I don't even know what to say about this
The Chronicle of Higher Education
Tuesday, August 22, 2006
Educators Question Absence of Evolution From List of Majors Eligible for New Grants
By SAM KEAN
Like a gap in the fossil record, evolutionary biology is missing from a list of majors that the U.S. Department of Education has deemed eligible for a new federal grant program designed to reward students majoring in engineering, mathematics, science, or certain foreign languages.
That absence apparently indicates that students in the evolutionary sciences do not qualify for the grants, and some observers are wondering whether the omission was deliberate.
The question arises at a time when evolution has become a political hot potato at all levels of education. While the theory of evolution has overwhelming support from scientists, some conservative Christian groups argue for alternative explanations of the origins of life, including "intelligent design," which holds that an intelligent agent guided the creation of life.
Even President Bush has weighed in, advocating teaching "both sides of the debate."
The awards in question -- known as Smart Grants, for the National Science and Mathematics Access to Retain Talent program -- were created by Congress this year, with strong support from the president. The grants are worth up to $4,000 and are awarded in addition to Pell grants.
Recipients must be college juniors or seniors enrolled in one of the technical fields of study that the Department of Education has deemed eligible for funds. Many different topics, as varied as astronomy and Arabic, qualify.
But evolutionary biology is absent.
The department has an index of classification numbers -- referred to as "CIP codes," for the Classification of Instructional Programs -- for all academic areas of instruction.
Under that classification scheme, there is a heading for "Ecology, Evolution, Systematics and Population Biology," under which 10 biological fields are defined. For instance, ecology is 26.1301, and evolutionary biology is 26.1303.
But on a list that defines majors eligible for the grants, issued by the department in May, one of those 10 is missing. On that list, the classification numbers rise in order from 26.1301 to 26.1309 -- with the exception of a blank line where 26.1303, or evolutionary biology, would fall.
Lawrence M. Krauss, a physics professor at Case Western Reserve University and an outspoken defender of evolutionary sciences, noted the subject's absence from the list in a letter to the department.
"I'm not making any accusations," Mr. Krauss said in an interview on Monday. "I'm concerned it's not there."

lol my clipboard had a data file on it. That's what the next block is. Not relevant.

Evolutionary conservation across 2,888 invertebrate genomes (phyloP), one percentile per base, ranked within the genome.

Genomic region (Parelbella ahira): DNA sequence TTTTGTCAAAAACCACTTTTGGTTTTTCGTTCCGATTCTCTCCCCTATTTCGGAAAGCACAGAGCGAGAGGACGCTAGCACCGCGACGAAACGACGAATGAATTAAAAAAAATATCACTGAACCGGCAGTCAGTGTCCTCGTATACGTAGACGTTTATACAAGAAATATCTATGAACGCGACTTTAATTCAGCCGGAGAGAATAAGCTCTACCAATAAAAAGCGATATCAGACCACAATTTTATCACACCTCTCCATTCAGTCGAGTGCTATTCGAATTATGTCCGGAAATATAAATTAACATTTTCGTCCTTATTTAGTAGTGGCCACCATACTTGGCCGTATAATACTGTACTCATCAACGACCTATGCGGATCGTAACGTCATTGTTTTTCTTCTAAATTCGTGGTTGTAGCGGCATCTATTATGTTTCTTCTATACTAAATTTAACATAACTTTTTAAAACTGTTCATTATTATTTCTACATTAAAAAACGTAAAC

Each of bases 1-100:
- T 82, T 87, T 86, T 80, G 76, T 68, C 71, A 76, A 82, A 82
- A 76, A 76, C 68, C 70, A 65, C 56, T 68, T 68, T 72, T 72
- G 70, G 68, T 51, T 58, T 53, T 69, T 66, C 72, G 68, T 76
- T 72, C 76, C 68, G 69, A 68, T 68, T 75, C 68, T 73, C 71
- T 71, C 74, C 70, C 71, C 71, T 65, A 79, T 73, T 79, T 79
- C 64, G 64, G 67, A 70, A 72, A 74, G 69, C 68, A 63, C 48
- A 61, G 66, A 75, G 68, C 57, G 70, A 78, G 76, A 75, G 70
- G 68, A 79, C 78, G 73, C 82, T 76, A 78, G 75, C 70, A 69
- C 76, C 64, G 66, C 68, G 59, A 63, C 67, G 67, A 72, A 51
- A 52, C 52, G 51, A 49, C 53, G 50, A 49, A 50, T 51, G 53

Mr. Krauss said he sent the letter to the department when he learned of the absence, which he called "a serious omission."
He also asked for more openness in determining what majors qualify for Smart grants: "It would make sense to consult directly with organizations such as the National Academy of Sciences and other professional scientific organizations asking for input."
Barmak Nassirian, an associate executive director of the American Association of Collegiate Registrars and Admissions Officers, also wrote to the department about the omission.
In an interview on Monday, Mr. Nassirian said the absence of evolutionary biology was disconcerting. "I'm hoping it's inadvertent and unintentional."
Officials from the Department of Education who could comment on the matter were not available, but a spokeswoman said she suspected that the absence of evolutionary biology was a "clerical consolidation of some kind," and that evolution might fall under other topics.
Indeed, the word "evolution" is not entirely absent from the registry of eligible majors. It is still listed as a subtopic under other fields eligible for Smart grants. For instance, paleontology and genetics, both of which draw on evolutionary theories, list "evolution" as a potential area of focus for students in those subjects. There is also an "other" category, under which studies of evolution might fall.
Still, the absence is conspicuous: the only major with evolution in its title was one of only three among the physical sciences that appears to have been deleted from the list. For unknown reasons, "behavioral sciences" and "exercise psychology" are also absent.
Stephen Burd contributed to this article.
First, I should thank my good buddy Tom for ruining my day with this link. Second, though you all know I can go from zero to rant in seconds, I'm not going to do so in this post. I couldn't sleep tonight, though, without at least addressing President Bush's ridiculous assertion that we should teach both sides of some fictitious "debate."
THERE IS NO DEBATE ABOUT THE VALIDITY OF THE THEORY OF EVOLUTION AMONG ACTUAL BIOLOGISTS. Full stop. This "debate" is a lie trumped up by people who don't understand what the word "theory" means in the context of science and who cling so desperately to their Sunday School stories that they're willing to deny any evidence you place in front of them and, most heinously, they're anxious to keep that evidence from not just their own children but MINE. They have no business mucking with science instruction in the name of their personal superstitions. They should be ASHAMED of themselves.
By the way, the Freethinkers of Colorado Springs are sending videos about humanism and naturalism to high schools. Click the banner below for info: